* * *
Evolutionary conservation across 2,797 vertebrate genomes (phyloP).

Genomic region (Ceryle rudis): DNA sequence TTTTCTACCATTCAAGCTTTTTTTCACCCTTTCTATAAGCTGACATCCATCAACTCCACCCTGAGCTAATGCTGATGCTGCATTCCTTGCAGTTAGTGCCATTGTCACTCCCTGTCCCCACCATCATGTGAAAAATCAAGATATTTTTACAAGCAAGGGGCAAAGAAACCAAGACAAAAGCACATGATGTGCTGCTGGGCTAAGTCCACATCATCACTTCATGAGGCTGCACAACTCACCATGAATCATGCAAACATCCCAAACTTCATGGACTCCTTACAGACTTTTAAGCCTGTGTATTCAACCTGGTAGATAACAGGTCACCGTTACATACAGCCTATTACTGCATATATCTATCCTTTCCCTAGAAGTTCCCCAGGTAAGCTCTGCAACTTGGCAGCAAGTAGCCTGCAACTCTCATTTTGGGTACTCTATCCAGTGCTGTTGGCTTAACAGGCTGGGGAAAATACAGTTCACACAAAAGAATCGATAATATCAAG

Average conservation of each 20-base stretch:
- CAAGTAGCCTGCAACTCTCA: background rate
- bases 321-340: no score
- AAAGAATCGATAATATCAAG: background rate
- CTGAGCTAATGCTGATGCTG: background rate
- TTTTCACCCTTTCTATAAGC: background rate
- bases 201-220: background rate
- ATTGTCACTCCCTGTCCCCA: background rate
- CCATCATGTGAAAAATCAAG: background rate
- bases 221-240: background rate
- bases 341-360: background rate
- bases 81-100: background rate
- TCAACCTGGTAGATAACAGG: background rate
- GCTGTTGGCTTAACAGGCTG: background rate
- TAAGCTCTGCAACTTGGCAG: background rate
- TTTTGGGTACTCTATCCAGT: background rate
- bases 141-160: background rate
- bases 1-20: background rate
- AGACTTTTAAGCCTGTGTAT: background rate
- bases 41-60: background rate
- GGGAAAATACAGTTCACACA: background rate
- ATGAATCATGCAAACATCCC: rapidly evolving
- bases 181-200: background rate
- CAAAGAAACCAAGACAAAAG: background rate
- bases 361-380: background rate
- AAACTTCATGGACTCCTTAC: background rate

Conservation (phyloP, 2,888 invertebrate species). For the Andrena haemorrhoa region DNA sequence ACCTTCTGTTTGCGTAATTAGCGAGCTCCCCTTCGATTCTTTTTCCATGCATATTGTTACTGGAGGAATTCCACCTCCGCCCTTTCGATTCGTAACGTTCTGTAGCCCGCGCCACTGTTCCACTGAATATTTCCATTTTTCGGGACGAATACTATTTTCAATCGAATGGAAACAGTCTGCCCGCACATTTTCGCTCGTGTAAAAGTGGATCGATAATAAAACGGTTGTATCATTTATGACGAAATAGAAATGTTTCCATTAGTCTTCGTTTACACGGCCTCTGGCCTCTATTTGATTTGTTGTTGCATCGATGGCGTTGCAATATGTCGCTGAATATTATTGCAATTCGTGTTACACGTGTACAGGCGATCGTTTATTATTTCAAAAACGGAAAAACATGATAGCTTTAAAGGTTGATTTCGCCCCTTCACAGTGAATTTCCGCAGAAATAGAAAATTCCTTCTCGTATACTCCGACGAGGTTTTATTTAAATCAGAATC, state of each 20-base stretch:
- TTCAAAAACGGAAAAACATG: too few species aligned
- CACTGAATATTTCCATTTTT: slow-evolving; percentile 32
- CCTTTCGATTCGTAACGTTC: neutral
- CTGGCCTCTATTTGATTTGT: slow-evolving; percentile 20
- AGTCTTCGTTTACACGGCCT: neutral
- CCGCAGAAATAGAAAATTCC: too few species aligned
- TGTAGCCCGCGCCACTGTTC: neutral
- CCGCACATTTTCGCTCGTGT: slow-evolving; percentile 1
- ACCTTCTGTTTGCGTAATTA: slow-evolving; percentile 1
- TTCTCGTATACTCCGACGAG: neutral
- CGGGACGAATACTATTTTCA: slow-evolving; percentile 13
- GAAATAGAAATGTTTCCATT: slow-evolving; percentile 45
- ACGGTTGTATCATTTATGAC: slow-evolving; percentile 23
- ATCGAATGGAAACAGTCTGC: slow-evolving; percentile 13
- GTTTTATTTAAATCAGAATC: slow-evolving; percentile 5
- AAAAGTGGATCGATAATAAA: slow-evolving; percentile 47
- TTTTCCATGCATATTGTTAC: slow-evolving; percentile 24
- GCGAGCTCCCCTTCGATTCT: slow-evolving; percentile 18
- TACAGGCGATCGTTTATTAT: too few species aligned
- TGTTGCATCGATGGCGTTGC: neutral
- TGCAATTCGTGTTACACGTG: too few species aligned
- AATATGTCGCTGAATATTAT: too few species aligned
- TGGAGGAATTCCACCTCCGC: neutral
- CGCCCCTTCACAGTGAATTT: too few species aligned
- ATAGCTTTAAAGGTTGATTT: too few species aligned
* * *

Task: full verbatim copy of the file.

Evolutionary conservation across 2,797 vertebrate genomes (phyloP).

Genomic region (Ceryle rudis): DNA sequence TTTTCTACCATTCAAGCTTTTTTTCACCCTTTCTATAAGCTGACATCCATCAACTCCACCCTGAGCTAATGCTGATGCTGCATTCCTTGCAGTTAGTGCCATTGTCACTCCCTGTCCCCACCATCATGTGAAAAATCAAGATATTTTTACAAGCAAGGGGCAAAGAAACCAAGACAAAAGCACATGATGTGCTGCTGGGCTAAGTCCACATCATCACTTCATGAGGCTGCACAACTCACCATGAATCATGCAAACATCCCAAACTTCATGGACTCCTTACAGACTTTTAAGCCTGTGTATTCAACCTGGTAGATAACAGGTCACCGTTACATACAGCCTATTACTGCATATATCTATCCTTTCCCTAGAAGTTCCCCAGGTAAGCTCTGCAACTTGGCAGCAAGTAGCCTGCAACTCTCATTTTGGGTACTCTATCCAGTGCTGTTGGCTTAACAGGCTGGGGAAAATACAGTTCACACAAAAGAATCGATAATATCAAG

Average conservation of each 20-base stretch:
- CAAGTAGCCTGCAACTCTCA: background rate
- bases 321-340: no score
- AAAGAATCGATAATATCAAG: background rate
- CTGAGCTAATGCTGATGCTG: background rate
- TTTTCACCCTTTCTATAAGC: background rate
- bases 201-220: background rate
- ATTGTCACTCCCTGTCCCCA: background rate
- CCATCATGTGAAAAATCAAG: background rate
- bases 221-240: background rate
- bases 341-360: background rate
- bases 81-100: background rate
- TCAACCTGGTAGATAACAGG: background rate
- GCTGTTGGCTTAACAGGCTG: background rate
- TAAGCTCTGCAACTTGGCAG: background rate
- TTTTGGGTACTCTATCCAGT: background rate
- bases 141-160: background rate
- bases 1-20: background rate
- AGACTTTTAAGCCTGTGTAT: background rate
- bases 41-60: background rate
- GGGAAAATACAGTTCACACA: background rate
- ATGAATCATGCAAACATCCC: rapidly evolving
- bases 181-200: background rate
- CAAAGAAACCAAGACAAAAG: background rate
- bases 361-380: background rate
- AAACTTCATGGACTCCTTAC: background rate

Conservation (phyloP, 2,888 invertebrate species). For the Andrena haemorrhoa region DNA sequence ACCTTCTGTTTGCGTAATTAGCGAGCTCCCCTTCGATTCTTTTTCCATGCATATTGTTACTGGAGGAATTCCACCTCCGCCCTTTCGATTCGTAACGTTCTGTAGCCCGCGCCACTGTTCCACTGAATATTTCCATTTTTCGGGACGAATACTATTTTCAATCGAATGGAAACAGTCTGCCCGCACATTTTCGCTCGTGTAAAAGTGGATCGATAATAAAACGGTTGTATCATTTATGACGAAATAGAAATGTTTCCATTAGTCTTCGTTTACACGGCCTCTGGCCTCTATTTGATTTGTTGTTGCATCGATGGCGTTGCAATATGTCGCTGAATATTATTGCAATTCGTGTTACACGTGTACAGGCGATCGTTTATTATTTCAAAAACGGAAAAACATGATAGCTTTAAAGGTTGATTTCGCCCCTTCACAGTGAATTTCCGCAGAAATAGAAAATTCCTTCTCGTATACTCCGACGAGGTTTTATTTAAATCAGAATC, state of each 20-base stretch:
- TTCAAAAACGGAAAAACATG: too few species aligned
- CACTGAATATTTCCATTTTT: slow-evolving; percentile 32
- CCTTTCGATTCGTAACGTTC: neutral
- CTGGCCTCTATTTGATTTGT: slow-evolving; percentile 20
- AGTCTTCGTTTACACGGCCT: neutral
- CCGCAGAAATAGAAAATTCC: too few species aligned
- TGTAGCCCGCGCCACTGTTC: neutral
- CCGCACATTTTCGCTCGTGT: slow-evolving; percentile 1
- ACCTTCTGTTTGCGTAATTA: slow-evolving; percentile 1
- TTCTCGTATACTCCGACGAG: neutral
- CGGGACGAATACTATTTTCA: slow-evolving; percentile 13
- GAAATAGAAATGTTTCCATT: slow-evolving; percentile 45
- ACGGTTGTATCATTTATGAC: slow-evolving; percentile 23
- ATCGAATGGAAACAGTCTGC: slow-evolving; percentile 13
- GTTTTATTTAAATCAGAATC: slow-evolving; percentile 5
- AAAAGTGGATCGATAATAAA: slow-evolving; percentile 47
- TTTTCCATGCATATTGTTAC: slow-evolving; percentile 24
- GCGAGCTCCCCTTCGATTCT: slow-evolving; percentile 18
- TACAGGCGATCGTTTATTAT: too few species aligned
- TGTTGCATCGATGGCGTTGC: neutral
- TGCAATTCGTGTTACACGTG: too few species aligned
- AATATGTCGCTGAATATTAT: too few species aligned
- TGGAGGAATTCCACCTCCGC: neutral
- CGCCCCTTCACAGTGAATTT: too few species aligned
- ATAGCTTTAAAGGTTGATTT: too few species aligned